In terms of mechanical effects, the DoS is used for everything you mentioned, and more! Descriptive flourishes (my character almost fell into a mass of thralls due to a very low success jump last week), bonuses, etc.

It’s also used for combat. The amount of damage done is your DoS+any applicable modifiers (e.g. weapon, strength etc). Reactive actions (dodge, parry, dispell) reduce the attacker’s DoS. A final DoS of less than 0 is a successful defence, otherwise your parry or dodge simply reduce the damage done. (You get your sword in the way, but not sufficently well to stop the blow. You get your head of the way, but the sword hits your shoulder instead.)

It’s a great system. I totally agree that everyone should do margin of success!

#2 Comment By mobuttu On June 11, 2010 @ 4:41 am

Heroquest2 is also a game based on that margins.

#3 Comment By MaW On June 11, 2010 @ 5:04 am

I play two games with such a mechanic.

The first is a straightforward difference mechanic, and it’s found in Paranoia. Being a very odd game, the players aren’t supposed to know about this kind of rule, but skill numbers range from 1 to 20, and you roll a d20 and aim to get below the skill number in order to succeed. The lower you get, the better the success is. Rolling a 20 usually causes something… else… to happen, and definitely comes under ‘exceptionally spectacular failure’. Especially with mutant powers, and anything involving nuclear weapons. Muahahaha.

Ahem.

The other game is Godlike. Godlike skill and combat checks are done using a pool of ten-sided dice (up to ten). Success is indicated by ‘matches’, which are multiple dice that come up with the same number. The margin comes from both how many dice are in the match, and what the number is. Quite often, the width – that is, the number of dice – is used to determine how fast it happened, while the number which comes up is used to determine how well you did the thing.

In combat, everyone rolls at the same time, and the widest goes first, possibly causing narrower rolls to fail due to being shot/hit/ripped to pieces by telekinesis/otherwise incapacitated. Tie breaks on ordering are done by number, so a match of tens beats a same-width match of fours.

Thus the GM has plenty of scope for degrees. Maybe you’re translating something written in German. You roll Brains+German, and get a match of two tens. Excellent! you produce a perfect translation, but it takes you a while. Maybe somebody else tried at the same time, and they got five sixes. They produce their translation much more quickly, but it’s sloppier and might not be so precisely accurate.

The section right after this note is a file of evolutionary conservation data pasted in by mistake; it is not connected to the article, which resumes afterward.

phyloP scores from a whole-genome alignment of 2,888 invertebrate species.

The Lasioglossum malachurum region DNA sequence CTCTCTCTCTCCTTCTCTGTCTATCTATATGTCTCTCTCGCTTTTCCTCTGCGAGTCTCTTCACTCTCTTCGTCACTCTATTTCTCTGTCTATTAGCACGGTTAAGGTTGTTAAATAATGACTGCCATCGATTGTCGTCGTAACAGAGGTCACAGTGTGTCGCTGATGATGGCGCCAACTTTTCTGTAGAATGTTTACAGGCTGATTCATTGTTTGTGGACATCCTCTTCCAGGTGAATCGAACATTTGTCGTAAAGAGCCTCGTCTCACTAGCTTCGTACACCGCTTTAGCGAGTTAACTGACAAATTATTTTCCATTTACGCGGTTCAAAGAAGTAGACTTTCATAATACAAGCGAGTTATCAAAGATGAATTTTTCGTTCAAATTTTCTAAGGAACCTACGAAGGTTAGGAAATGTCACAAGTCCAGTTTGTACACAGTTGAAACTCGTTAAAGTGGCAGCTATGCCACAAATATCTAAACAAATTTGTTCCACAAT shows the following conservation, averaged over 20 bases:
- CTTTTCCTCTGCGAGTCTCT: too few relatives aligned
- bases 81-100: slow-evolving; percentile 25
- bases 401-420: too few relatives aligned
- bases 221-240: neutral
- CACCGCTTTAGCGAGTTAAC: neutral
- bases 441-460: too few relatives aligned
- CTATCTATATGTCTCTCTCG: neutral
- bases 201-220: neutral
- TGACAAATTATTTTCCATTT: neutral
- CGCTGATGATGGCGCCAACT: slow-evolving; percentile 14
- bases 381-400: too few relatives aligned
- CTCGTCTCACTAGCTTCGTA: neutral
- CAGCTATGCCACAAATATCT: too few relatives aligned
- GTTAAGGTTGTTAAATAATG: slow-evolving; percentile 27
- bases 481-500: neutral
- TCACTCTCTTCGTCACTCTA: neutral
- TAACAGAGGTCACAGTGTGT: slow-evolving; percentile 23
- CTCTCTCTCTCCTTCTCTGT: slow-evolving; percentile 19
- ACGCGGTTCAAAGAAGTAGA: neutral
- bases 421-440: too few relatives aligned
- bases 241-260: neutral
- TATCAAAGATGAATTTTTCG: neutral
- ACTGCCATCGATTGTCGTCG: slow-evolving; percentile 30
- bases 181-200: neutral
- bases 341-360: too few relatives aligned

This is called the ‘one roll system’, because the one roll of up to 10d10 determines initiative, effect and damage in a combat round, without having to roll again (weapons are usually specced as things like ‘width in killing damage plus width in shock’, or ‘width plus two in shock’). Even hit location comes out of the roll – tens are a shot to the head, 5 or 6 the right arm, etc. My group’s getting on very well with it, although occasionally the GM will ask us to roll something else to figure out the subtleties.

We do definitely like degrees of success. Oh yes.

#4 Comment By Dunx On June 11, 2010 @ 7:30 am

I play in Savage Worlds which you’ve already noted is a good margin system (especially on the success end), but I run Call of Cthulhu with BRP. The base rules only really cover margins in combat (1/5 of skill to impale and do double damage, 96-00 – varying by weapon – to have your gun jam).

However, I usually run something closer to the original Rune Quest rules:

– roll under skill% to succeed
– roll under skill5 / 5 to get a Special
– roll under skill% / 20 to get a Critical
– roll over skill% to fail
– roll over 100 – ((100 – skill%) / 20) to get a Critical fail

I only have extreme failure at the outer limits, but sometimes the crit failures help the characters. One 1920s photographer was trying to take a picture of a baddie to distract him (he was on stage at the time) and utterly blew the roll – but the flash was magnesium powder (all that was available in 1920) so I ruled that the flash toppled over and set the baddie alight.